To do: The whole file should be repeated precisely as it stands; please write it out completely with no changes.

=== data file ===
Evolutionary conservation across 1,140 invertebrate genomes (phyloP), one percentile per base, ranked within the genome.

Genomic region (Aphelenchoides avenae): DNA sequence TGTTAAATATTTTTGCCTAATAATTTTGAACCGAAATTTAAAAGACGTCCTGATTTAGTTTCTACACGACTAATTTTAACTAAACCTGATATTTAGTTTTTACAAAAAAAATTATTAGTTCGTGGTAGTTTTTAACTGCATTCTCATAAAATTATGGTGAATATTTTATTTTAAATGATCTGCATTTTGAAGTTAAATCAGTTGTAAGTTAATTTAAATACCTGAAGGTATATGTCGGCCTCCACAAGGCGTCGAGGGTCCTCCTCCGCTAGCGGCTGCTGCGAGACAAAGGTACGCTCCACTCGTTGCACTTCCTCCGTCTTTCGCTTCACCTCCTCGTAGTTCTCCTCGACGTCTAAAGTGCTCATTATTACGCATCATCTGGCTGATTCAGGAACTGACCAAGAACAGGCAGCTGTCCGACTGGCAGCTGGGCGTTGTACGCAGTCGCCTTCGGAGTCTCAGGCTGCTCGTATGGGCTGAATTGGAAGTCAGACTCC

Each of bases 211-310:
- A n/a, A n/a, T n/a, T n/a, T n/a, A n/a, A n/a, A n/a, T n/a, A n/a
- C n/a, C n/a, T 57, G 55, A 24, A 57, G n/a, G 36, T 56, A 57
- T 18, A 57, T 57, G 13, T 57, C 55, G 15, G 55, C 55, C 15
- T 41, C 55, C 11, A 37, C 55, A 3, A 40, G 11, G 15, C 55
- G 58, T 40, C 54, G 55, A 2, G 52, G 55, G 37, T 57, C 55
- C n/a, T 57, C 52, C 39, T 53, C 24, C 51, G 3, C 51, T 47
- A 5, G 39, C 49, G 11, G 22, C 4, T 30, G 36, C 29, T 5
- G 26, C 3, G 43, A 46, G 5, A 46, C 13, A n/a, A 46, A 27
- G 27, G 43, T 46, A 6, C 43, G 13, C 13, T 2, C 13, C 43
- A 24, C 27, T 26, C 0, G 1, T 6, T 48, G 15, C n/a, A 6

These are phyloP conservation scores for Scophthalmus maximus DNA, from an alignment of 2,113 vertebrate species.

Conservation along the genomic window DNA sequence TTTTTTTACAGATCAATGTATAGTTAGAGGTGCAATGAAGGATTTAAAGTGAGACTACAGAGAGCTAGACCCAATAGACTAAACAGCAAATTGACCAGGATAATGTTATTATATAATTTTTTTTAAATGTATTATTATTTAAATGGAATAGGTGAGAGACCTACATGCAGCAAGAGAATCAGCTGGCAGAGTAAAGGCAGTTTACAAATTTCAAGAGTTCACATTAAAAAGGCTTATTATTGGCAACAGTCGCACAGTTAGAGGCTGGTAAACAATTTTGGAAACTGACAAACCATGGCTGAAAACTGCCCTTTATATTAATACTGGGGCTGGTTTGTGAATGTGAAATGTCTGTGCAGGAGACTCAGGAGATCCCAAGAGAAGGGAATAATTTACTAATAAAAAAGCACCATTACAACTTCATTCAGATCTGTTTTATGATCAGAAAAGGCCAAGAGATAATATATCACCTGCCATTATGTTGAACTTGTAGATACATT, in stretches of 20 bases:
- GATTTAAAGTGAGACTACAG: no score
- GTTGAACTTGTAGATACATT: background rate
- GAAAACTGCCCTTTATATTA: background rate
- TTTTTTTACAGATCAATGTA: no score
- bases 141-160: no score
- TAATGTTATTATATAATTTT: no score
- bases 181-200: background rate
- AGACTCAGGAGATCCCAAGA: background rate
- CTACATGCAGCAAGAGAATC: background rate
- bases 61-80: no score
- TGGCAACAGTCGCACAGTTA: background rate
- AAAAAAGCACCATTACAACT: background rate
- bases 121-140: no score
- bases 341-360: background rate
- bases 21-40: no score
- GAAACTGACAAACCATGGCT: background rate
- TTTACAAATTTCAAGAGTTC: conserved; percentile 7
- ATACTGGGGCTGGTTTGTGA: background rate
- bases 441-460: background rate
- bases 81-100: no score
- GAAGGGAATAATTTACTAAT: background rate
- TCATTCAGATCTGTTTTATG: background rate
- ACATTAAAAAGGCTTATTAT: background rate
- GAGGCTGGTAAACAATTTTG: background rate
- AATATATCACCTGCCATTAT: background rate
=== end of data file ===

Evolutionary conservation across 1,140 invertebrate genomes (phyloP), one percentile per base, ranked within the genome.

Genomic region (Aphelenchoides avenae): DNA sequence TGTTAAATATTTTTGCCTAATAATTTTGAACCGAAATTTAAAAGACGTCCTGATTTAGTTTCTACACGACTAATTTTAACTAAACCTGATATTTAGTTTTTACAAAAAAAATTATTAGTTCGTGGTAGTTTTTAACTGCATTCTCATAAAATTATGGTGAATATTTTATTTTAAATGATCTGCATTTTGAAGTTAAATCAGTTGTAAGTTAATTTAAATACCTGAAGGTATATGTCGGCCTCCACAAGGCGTCGAGGGTCCTCCTCCGCTAGCGGCTGCTGCGAGACAAAGGTACGCTCCACTCGTTGCACTTCCTCCGTCTTTCGCTTCACCTCCTCGTAGTTCTCCTCGACGTCTAAAGTGCTCATTATTACGCATCATCTGGCTGATTCAGGAACTGACCAAGAACAGGCAGCTGTCCGACTGGCAGCTGGGCGTTGTACGCAGTCGCCTTCGGAGTCTCAGGCTGCTCGTATGGGCTGAATTGGAAGTCAGACTCC

Each of bases 211-310:
- A n/a, A n/a, T n/a, T n/a, T n/a, A n/a, A n/a, A n/a, T n/a, A n/a
- C n/a, C n/a, T 57, G 55, A 24, A 57, G n/a, G 36, T 56, A 57
- T 18, A 57, T 57, G 13, T 57, C 55, G 15, G 55, C 55, C 15
- T 41, C 55, C 11, A 37, C 55, A 3, A 40, G 11, G 15, C 55
- G 58, T 40, C 54, G 55, A 2, G 52, G 55, G 37, T 57, C 55
- C n/a, T 57, C 52, C 39, T 53, C 24, C 51, G 3, C 51, T 47
- A 5, G 39, C 49, G 11, G 22, C 4, T 30, G 36, C 29, T 5
- G 26, C 3, G 43, A 46, G 5, A 46, C 13, A n/a, A 46, A 27
- G 27, G 43, T 46, A 6, C 43, G 13, C 13, T 2, C 13, C 43
- A 24, C 27, T 26, C 0, G 1, T 6, T 48, G 15, C n/a, A 6

These are phyloP conservation scores for Scophthalmus maximus DNA, from an alignment of 2,113 vertebrate species.

Conservation along the genomic window DNA sequence TTTTTTTACAGATCAATGTATAGTTAGAGGTGCAATGAAGGATTTAAAGTGAGACTACAGAGAGCTAGACCCAATAGACTAAACAGCAAATTGACCAGGATAATGTTATTATATAATTTTTTTTAAATGTATTATTATTTAAATGGAATAGGTGAGAGACCTACATGCAGCAAGAGAATCAGCTGGCAGAGTAAAGGCAGTTTACAAATTTCAAGAGTTCACATTAAAAAGGCTTATTATTGGCAACAGTCGCACAGTTAGAGGCTGGTAAACAATTTTGGAAACTGACAAACCATGGCTGAAAACTGCCCTTTATATTAATACTGGGGCTGGTTTGTGAATGTGAAATGTCTGTGCAGGAGACTCAGGAGATCCCAAGAGAAGGGAATAATTTACTAATAAAAAAGCACCATTACAACTTCATTCAGATCTGTTTTATGATCAGAAAAGGCCAAGAGATAATATATCACCTGCCATTATGTTGAACTTGTAGATACATT, in stretches of 20 bases:
- GATTTAAAGTGAGACTACAG: no score
- GTTGAACTTGTAGATACATT: background rate
- GAAAACTGCCCTTTATATTA: background rate
- TTTTTTTACAGATCAATGTA: no score
- bases 141-160: no score
- TAATGTTATTATATAATTTT: no score
- bases 181-200: background rate
- AGACTCAGGAGATCCCAAGA: background rate
- CTACATGCAGCAAGAGAATC: background rate
- bases 61-80: no score
- TGGCAACAGTCGCACAGTTA: background rate
- AAAAAAGCACCATTACAACT: background rate
- bases 121-140: no score
- bases 341-360: background rate
- bases 21-40: no score
- GAAACTGACAAACCATGGCT: background rate
- TTTACAAATTTCAAGAGTTC: conserved; percentile 7
- ATACTGGGGCTGGTTTGTGA: background rate
- bases 441-460: background rate
- bases 81-100: no score
- GAAGGGAATAATTTACTAAT: background rate
- TCATTCAGATCTGTTTTATG: background rate
- ACATTAAAAAGGCTTATTAT: background rate
- GAGGCTGGTAAACAATTTTG: background rate
- AATATATCACCTGCCATTAT: background rate